By |Published On: August 24th, 2022|Categories: Media Psychology, Pam Rutledge, School of Psychology|

Digital resilience combines resilience with media literacy.


  • Cognitive and emotional skills create assets that build resilience on- and offline.
  • Digital resilience also requires media literacy to recognize and anticipate online risks.
  • Every opportunity to learn and practice adds to a child’s resiliency “toolbox,” and parents can play a big role.

Digital resilience is the confidence that you can cope with things that may go wrong online. It has three parts: 1) the knowledge about how to judge events and recognize risks online, 2) the self-confidence gained from experience and observing others, and 3) the practical and emotional skills that enable coping and self-regulation. Every opportunity to practice skills and learn strategies adds to a child’s resiliency “toolbox,” making them more confident and more capable of handling future problems.

8 Ways to Build a Digitally Resilient KidThe digital world is full of benefits and challenges. Resiliency draws on your emotional capacity to stay positive and forward-looking. The psychologist Barbara Fredrickson (2001) has devoted her career to showing how positive emotions provide the fuel for resilience. Assets are the cognitive and emotional characteristics and skills developed from experience that help protect a child facing high-risk situations.

In developing resilience programs for children and adults, psychologists now realize that promoting healthy development and competence is more important than preventing problems because building strengths is not risk-dependent (Gregory & Rutledge, 2016).

8 Ways to Build Digital Resilience

Parents can play a big role in helping children build the strengths they need for digital resilience by doing the following:

  1. Start by building an open and trusting relationship with kids—research shows that consistent and unconditional love and support are the most important factors in building resiliency.
  2. Make sure your children develop a basic knowledge of media literacy and digital skills—whether this is at school or at home.
  3. Allow children to engage with appropriate online opportunities and challenges. As scary as the digital world is for parents, avoidance and restriction not only deny kids opportunities to practice with healthy, age-appropriate boundaries and oversight, but it increases the chance that kids will go online without supervision and not be prepared when they run into trouble.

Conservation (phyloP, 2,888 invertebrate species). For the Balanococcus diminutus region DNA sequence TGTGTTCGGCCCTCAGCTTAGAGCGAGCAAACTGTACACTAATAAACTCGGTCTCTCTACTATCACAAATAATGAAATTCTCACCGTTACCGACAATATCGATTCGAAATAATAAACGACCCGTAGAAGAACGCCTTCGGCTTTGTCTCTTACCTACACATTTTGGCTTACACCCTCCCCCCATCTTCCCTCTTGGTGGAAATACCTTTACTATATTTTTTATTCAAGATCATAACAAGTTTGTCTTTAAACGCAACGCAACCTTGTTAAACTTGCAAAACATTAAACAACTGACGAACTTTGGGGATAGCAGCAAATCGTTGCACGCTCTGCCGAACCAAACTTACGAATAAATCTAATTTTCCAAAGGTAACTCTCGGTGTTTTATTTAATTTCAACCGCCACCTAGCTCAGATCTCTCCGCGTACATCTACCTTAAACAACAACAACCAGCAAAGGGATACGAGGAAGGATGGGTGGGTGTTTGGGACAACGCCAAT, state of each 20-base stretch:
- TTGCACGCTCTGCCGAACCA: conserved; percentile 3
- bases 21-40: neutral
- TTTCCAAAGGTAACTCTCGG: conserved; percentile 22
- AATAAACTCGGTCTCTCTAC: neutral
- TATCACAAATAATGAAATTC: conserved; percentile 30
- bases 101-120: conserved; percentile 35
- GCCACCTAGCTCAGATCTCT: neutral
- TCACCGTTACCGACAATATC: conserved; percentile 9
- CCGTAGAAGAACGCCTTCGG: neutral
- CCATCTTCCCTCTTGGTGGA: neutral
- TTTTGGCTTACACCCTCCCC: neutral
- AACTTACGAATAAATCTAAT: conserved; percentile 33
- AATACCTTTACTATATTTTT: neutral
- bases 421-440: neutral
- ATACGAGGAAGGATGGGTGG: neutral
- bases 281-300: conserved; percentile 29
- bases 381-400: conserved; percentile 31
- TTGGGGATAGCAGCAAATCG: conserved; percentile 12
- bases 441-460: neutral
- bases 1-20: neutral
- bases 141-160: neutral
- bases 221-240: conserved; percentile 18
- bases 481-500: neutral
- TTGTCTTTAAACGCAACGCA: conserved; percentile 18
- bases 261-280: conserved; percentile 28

4. Resist the urge to fix things yourself when kids run into trouble. Online problems are often like offline ones, but the digital environment can change the rules by amplifying the impact. Bullying exists on and offline—the fact that they may differ in execution doesn’t stop a parent from wanting to rush in and protect their child. Interpersonal conflicts are not restricted to face-to-face. Beyond the serious issues like cyberbullying, social media, and interactive games that can be the site of small squabbles (like losing an in-game item or getting cheated in a trade) to large ones (being rejected by friends). Online is just as real to kids as offline, so don’t expect them to distinguish between online and offline in the magnitude of their emotional anguish.For the social issues, listen non-judgmentally, and help the child express their emotions and brainstorm solutions. This builds their set of coping strategies. The focus on social connections grows steadily from tweens to teens and young adults. The more kids can practice solutions to relational problems as tweens, the easier their teenage years will be.For serious problems, like bullies or predators, teach kids how to recognize the signs of trouble and what to do. Some are the same as offline: Get a responsible adult, don’t interact. Some are digital-specific, like how to report and block users, and update privacy settings. Knowledge not only gives kids a greater sense of control, but they also know they don’t have to solve the really bad circumstances themselves without your love and support.